Our Florida legislature can be counted on to overturn the will of the voters. They have done this with class size, medical marijuana, high-speed rail, and land conservation.
They’re up to their tricks again when it comes to Amendment 4 — the restoration of voting rights for former felons. You’ll recall that in 2018, this amendment passed with 64.5 percent of the vote. There was nothing about the amendment language that needed “clarification,” yet that is exactly what the Legislature has done.
SB 7066 was passed by the GOP-controlled Legislature requiring former felons to pay all restitution, fees and fines before they are eligible to vote. The amendment language did not use the words “restitution or fines.”
This bill wound up in court with you and I, through our tax dollars, defending the Legislature’s action to circumvent our wishes! Yet, those fighting for the former felon’s right to vote, like the ACLU, had to pay their own legal costs.
In October the ACLU and other criminal justice groups prevailed in their lawsuit filed on behalf of 17 plaintiffs. The ruling, which temporarily halted the implementation of SB 7066, only applies to these 17 plaintiffs, however.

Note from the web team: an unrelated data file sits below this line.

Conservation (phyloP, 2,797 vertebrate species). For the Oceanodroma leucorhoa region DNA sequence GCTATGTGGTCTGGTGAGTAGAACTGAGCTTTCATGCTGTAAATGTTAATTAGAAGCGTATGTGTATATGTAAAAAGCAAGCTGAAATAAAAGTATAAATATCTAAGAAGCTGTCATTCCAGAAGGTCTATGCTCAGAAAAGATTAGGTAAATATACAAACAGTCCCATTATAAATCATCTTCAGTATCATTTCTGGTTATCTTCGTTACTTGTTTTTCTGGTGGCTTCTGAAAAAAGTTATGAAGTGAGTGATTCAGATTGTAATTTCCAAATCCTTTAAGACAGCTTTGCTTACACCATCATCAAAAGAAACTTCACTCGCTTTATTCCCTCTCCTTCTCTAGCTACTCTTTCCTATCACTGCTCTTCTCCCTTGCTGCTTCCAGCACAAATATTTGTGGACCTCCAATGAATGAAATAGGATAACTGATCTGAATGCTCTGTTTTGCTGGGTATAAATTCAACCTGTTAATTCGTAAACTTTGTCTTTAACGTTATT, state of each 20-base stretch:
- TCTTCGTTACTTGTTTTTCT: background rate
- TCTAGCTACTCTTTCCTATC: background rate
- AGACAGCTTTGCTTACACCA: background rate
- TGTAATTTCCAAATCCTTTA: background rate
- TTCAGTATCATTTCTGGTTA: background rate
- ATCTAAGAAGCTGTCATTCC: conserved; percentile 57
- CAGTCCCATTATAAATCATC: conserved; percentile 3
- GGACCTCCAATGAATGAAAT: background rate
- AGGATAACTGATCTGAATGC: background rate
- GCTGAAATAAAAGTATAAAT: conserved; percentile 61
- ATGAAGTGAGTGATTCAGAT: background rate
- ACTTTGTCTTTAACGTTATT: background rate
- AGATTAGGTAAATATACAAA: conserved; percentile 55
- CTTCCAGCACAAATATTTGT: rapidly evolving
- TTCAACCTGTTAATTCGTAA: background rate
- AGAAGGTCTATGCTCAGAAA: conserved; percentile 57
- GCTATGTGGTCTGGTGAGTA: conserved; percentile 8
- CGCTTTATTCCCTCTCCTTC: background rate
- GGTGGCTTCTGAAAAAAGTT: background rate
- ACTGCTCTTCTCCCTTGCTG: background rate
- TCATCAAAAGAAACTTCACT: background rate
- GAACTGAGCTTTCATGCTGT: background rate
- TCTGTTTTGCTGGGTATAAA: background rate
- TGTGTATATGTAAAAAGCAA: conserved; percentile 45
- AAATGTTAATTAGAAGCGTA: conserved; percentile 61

During the two-day court proceedings, Dan Smith, a University of Florida political science professor supplied data that showed nearly 80 percent of felons have outstanding debts that could prevent them from voting.
A trial date in federal court is set for April 2020. Gov. DeSantis has asked the FL Supreme Court for an advisory opinion to define “all terms of sentence.” It would be just that — a non-binding opinion, so what’s the point?
What you can do now is to call your state representative and Gov. DeSantis and tell them to stop wasting our money and repeal SB 7066. And while you’re at it, maybe you can chip in a few dollars for the ACLU.